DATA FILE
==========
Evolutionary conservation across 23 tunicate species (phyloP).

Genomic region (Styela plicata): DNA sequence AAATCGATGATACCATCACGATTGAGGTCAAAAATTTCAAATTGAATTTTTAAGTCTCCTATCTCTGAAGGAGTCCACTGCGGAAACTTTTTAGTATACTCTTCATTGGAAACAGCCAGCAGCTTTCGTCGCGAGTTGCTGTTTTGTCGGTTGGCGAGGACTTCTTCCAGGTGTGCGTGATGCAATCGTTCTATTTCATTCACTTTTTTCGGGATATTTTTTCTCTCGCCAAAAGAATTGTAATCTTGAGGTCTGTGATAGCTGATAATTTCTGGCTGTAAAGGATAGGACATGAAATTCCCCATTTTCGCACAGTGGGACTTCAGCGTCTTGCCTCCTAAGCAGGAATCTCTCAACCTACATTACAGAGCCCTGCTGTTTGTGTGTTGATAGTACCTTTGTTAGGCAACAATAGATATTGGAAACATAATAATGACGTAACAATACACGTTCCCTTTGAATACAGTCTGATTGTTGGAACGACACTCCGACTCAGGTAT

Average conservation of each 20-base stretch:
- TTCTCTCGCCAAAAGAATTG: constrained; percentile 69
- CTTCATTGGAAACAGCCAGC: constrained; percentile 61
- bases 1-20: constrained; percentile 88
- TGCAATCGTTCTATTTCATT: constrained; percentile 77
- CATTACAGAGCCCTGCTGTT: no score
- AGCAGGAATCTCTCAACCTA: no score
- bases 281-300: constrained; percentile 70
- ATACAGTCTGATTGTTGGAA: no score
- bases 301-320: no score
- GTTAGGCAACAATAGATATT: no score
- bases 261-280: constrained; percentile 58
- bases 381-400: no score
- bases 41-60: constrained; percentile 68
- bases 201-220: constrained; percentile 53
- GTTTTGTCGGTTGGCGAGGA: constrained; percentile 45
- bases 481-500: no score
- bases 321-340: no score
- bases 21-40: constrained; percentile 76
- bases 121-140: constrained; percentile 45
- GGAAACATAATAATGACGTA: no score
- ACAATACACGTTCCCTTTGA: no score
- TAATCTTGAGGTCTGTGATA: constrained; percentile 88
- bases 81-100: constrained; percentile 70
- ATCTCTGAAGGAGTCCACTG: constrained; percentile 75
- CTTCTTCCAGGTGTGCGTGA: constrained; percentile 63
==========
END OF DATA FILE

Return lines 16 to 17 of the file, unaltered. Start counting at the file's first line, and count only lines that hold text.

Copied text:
- bases 41-60: constrained; percentile 68
- bases 201-220: constrained; percentile 53